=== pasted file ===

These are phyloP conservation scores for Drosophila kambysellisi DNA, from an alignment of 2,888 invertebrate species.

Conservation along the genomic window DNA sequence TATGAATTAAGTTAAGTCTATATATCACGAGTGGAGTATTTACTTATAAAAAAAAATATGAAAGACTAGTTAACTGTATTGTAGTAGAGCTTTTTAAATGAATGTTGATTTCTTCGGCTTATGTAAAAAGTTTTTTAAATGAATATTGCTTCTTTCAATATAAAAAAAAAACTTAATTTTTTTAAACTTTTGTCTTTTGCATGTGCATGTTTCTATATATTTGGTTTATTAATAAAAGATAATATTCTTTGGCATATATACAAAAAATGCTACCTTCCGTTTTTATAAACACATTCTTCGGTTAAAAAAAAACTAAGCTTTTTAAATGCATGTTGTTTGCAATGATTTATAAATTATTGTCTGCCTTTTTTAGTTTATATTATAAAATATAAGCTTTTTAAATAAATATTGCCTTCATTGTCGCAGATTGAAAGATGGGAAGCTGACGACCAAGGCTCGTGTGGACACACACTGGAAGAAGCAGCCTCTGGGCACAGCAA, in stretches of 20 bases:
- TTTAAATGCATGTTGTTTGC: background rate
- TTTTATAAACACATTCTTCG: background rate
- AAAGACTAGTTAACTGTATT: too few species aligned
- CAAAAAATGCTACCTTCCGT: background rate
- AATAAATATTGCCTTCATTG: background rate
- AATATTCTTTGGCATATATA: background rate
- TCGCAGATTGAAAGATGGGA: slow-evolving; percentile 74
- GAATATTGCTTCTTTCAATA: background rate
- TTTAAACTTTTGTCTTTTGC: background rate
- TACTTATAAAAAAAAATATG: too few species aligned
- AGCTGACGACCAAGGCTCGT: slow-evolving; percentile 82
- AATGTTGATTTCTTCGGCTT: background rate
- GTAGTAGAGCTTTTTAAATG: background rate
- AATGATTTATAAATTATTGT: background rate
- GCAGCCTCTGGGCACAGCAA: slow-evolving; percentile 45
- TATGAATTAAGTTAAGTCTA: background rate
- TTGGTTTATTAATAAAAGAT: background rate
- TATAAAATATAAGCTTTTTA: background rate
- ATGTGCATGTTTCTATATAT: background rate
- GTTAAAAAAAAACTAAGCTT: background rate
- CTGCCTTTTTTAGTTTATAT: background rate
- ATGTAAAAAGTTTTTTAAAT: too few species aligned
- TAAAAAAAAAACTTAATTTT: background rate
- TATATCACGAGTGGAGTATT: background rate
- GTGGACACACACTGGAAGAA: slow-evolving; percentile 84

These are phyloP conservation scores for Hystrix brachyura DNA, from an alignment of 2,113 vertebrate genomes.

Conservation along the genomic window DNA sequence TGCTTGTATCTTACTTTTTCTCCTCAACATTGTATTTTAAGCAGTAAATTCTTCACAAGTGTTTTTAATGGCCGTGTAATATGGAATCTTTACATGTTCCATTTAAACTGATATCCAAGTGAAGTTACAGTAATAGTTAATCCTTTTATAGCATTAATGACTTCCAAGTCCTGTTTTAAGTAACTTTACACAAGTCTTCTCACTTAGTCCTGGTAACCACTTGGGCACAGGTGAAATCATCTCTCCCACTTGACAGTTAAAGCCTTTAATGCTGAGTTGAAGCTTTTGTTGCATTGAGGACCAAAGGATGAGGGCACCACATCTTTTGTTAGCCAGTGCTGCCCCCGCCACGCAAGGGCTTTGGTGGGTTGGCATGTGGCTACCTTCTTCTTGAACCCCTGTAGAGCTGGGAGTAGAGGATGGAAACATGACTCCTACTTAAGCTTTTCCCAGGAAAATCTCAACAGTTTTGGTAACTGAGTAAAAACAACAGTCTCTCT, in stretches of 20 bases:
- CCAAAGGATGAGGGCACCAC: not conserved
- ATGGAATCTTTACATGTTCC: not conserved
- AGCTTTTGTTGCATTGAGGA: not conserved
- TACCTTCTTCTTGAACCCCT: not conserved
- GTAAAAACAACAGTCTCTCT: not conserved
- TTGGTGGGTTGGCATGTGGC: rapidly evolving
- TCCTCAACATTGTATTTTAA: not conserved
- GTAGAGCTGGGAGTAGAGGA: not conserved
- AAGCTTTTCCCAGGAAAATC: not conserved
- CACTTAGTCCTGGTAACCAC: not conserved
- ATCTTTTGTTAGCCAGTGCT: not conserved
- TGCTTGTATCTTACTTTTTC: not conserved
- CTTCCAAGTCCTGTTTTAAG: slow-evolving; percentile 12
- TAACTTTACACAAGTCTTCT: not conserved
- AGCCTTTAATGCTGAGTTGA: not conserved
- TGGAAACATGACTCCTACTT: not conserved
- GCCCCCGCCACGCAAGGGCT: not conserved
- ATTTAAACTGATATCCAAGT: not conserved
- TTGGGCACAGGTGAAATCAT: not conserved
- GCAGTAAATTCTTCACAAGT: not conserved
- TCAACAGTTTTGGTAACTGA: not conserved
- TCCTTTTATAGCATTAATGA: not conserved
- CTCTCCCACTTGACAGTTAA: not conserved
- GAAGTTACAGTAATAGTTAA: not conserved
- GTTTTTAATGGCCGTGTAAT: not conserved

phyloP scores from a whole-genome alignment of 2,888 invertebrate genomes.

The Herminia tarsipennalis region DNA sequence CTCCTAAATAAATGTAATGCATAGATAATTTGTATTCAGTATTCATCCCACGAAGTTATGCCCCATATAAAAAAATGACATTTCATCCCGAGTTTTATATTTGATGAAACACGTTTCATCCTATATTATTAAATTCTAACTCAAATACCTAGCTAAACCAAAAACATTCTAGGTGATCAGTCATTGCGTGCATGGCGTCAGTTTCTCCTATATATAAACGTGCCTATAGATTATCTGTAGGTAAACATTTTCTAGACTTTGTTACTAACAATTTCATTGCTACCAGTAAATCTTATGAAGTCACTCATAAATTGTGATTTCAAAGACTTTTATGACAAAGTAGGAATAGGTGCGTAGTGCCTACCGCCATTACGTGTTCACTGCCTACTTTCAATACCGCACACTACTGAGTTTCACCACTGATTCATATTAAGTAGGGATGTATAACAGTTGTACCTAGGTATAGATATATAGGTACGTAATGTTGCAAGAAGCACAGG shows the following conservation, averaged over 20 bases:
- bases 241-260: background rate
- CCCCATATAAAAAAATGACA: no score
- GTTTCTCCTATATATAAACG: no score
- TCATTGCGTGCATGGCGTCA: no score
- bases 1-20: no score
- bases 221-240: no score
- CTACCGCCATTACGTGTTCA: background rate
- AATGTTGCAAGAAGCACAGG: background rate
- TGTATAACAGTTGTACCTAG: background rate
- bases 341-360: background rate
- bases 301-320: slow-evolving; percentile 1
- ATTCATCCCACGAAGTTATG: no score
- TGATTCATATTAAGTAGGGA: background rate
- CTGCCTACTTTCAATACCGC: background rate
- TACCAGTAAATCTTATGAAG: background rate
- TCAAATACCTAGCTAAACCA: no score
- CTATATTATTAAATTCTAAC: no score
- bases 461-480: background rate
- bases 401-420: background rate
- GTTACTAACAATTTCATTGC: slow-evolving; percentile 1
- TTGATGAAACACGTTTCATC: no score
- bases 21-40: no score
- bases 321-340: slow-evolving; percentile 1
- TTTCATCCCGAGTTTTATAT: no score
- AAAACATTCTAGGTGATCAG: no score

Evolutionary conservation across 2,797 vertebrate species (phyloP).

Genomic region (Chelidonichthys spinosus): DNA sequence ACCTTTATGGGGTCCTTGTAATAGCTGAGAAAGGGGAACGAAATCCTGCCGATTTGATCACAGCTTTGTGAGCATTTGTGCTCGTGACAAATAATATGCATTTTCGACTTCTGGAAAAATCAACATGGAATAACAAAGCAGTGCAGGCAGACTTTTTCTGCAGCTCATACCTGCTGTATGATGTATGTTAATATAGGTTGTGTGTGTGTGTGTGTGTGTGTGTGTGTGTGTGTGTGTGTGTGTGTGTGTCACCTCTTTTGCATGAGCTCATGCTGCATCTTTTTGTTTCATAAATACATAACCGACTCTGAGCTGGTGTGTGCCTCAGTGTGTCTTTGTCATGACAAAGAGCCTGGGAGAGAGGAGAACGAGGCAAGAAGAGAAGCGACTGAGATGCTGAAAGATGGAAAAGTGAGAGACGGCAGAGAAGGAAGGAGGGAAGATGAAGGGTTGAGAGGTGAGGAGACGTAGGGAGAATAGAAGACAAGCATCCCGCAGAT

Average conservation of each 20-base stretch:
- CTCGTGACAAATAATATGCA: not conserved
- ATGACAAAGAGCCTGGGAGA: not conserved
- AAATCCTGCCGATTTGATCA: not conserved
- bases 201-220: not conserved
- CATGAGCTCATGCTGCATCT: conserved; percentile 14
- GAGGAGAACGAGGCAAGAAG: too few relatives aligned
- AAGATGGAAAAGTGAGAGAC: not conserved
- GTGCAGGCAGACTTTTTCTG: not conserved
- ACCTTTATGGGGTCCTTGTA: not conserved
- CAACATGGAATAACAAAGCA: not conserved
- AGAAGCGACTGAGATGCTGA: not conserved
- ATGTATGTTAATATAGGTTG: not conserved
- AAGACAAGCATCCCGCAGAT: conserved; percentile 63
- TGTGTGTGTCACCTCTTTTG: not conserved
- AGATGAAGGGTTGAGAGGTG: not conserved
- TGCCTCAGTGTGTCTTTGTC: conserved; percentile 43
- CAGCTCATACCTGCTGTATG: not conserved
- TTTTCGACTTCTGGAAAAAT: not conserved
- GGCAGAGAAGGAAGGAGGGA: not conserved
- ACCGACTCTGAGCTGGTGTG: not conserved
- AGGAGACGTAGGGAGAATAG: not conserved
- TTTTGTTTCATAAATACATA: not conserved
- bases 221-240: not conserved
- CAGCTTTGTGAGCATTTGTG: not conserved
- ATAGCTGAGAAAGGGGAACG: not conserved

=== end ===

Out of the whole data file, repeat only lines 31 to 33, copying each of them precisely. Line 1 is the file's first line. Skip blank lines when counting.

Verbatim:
- ATGGAATCTTTACATGTTCC: not conserved
- AGCTTTTGTTGCATTGAGGA: not conserved
- TACCTTCTTCTTGAACCCCT: not conserved